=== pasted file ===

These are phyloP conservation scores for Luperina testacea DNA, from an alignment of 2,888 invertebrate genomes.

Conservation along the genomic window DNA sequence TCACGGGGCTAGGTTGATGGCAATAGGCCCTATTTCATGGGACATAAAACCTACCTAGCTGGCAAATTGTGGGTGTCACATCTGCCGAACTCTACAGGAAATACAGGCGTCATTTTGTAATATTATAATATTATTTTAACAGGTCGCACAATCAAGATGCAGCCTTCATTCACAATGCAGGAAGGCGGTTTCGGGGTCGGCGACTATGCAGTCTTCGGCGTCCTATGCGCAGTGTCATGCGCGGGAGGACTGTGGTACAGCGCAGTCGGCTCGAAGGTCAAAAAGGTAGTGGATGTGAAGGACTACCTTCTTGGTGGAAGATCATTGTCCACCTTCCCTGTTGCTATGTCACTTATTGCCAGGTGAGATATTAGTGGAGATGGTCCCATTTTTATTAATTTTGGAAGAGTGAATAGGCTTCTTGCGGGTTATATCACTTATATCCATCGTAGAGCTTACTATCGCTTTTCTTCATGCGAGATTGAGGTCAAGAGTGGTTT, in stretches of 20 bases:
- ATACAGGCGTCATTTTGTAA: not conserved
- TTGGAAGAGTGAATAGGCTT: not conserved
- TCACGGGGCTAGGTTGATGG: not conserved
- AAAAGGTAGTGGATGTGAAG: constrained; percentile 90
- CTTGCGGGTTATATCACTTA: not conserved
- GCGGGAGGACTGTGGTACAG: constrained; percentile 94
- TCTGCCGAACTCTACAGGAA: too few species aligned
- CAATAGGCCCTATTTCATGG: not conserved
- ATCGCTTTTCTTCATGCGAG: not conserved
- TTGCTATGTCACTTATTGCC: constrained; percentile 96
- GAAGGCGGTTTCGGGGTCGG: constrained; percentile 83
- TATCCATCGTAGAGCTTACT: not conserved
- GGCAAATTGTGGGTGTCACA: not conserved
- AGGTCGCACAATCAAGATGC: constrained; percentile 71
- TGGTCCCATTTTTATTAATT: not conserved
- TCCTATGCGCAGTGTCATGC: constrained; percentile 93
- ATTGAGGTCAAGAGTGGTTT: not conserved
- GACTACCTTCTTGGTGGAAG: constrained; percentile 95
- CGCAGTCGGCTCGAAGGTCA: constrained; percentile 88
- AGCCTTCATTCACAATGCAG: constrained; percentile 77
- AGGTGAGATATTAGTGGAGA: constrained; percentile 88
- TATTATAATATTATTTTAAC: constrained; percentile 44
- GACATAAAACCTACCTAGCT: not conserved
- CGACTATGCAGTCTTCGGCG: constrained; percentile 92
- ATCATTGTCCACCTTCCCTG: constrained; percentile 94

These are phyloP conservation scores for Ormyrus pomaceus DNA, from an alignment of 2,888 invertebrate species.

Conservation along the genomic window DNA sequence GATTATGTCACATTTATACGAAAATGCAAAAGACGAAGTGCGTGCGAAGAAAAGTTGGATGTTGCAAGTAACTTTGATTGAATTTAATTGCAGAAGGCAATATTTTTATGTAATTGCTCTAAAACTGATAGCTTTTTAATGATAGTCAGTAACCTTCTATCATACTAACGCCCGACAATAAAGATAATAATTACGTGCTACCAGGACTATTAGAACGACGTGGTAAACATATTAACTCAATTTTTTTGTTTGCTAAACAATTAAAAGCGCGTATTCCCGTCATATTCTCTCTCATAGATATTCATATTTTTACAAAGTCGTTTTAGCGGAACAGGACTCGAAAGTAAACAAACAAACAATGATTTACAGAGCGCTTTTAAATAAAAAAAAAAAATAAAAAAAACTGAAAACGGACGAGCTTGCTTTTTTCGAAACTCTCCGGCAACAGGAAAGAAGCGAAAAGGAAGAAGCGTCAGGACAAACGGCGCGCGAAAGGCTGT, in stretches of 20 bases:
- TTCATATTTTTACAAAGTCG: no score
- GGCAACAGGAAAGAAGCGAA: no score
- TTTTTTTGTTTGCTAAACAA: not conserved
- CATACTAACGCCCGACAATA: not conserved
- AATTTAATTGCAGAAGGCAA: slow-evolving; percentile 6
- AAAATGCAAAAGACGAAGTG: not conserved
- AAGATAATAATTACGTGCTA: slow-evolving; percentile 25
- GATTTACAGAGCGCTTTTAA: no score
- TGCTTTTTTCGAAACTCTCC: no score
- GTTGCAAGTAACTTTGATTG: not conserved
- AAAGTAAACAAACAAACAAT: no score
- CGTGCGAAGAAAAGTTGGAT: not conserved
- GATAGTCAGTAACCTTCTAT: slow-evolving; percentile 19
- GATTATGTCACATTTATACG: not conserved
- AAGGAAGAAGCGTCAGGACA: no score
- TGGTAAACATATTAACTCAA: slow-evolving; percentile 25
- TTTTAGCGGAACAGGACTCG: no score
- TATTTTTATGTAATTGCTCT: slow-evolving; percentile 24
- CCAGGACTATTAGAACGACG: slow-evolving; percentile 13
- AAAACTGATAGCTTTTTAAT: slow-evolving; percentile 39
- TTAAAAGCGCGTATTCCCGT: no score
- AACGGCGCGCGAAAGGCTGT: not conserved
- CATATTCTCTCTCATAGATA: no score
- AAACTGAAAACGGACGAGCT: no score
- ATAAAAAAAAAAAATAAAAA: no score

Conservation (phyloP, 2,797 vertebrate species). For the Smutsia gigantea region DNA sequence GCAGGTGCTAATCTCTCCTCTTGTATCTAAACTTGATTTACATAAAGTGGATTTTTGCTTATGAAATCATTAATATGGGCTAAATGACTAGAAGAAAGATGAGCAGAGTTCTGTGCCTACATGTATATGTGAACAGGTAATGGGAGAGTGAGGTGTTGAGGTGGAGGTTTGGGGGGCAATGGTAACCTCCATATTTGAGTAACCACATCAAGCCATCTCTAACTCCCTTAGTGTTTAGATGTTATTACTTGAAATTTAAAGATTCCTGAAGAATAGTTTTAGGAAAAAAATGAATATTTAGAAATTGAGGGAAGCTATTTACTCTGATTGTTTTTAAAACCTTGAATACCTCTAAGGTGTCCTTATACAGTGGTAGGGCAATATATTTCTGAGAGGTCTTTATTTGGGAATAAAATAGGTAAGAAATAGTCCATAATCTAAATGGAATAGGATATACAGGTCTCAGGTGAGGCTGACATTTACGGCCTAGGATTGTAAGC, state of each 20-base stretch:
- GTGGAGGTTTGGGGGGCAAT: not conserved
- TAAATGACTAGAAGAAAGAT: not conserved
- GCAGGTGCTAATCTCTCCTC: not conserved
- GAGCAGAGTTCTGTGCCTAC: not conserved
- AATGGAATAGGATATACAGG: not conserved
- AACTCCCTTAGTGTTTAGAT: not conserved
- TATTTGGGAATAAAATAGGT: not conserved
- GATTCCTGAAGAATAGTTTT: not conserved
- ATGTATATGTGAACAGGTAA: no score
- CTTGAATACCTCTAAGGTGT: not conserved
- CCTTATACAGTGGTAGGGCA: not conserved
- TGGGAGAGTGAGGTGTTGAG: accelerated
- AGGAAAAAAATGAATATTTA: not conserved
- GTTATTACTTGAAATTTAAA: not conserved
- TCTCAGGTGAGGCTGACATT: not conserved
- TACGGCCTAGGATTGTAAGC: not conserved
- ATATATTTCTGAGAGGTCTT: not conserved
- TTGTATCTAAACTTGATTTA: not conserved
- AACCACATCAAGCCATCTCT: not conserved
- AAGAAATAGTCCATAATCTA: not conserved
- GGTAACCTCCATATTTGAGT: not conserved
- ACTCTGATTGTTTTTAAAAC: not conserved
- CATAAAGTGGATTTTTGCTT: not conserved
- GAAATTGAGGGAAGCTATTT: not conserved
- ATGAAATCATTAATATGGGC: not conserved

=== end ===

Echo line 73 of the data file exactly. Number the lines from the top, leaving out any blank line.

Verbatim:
- TTGTATCTAAACTTGATTTA: not conserved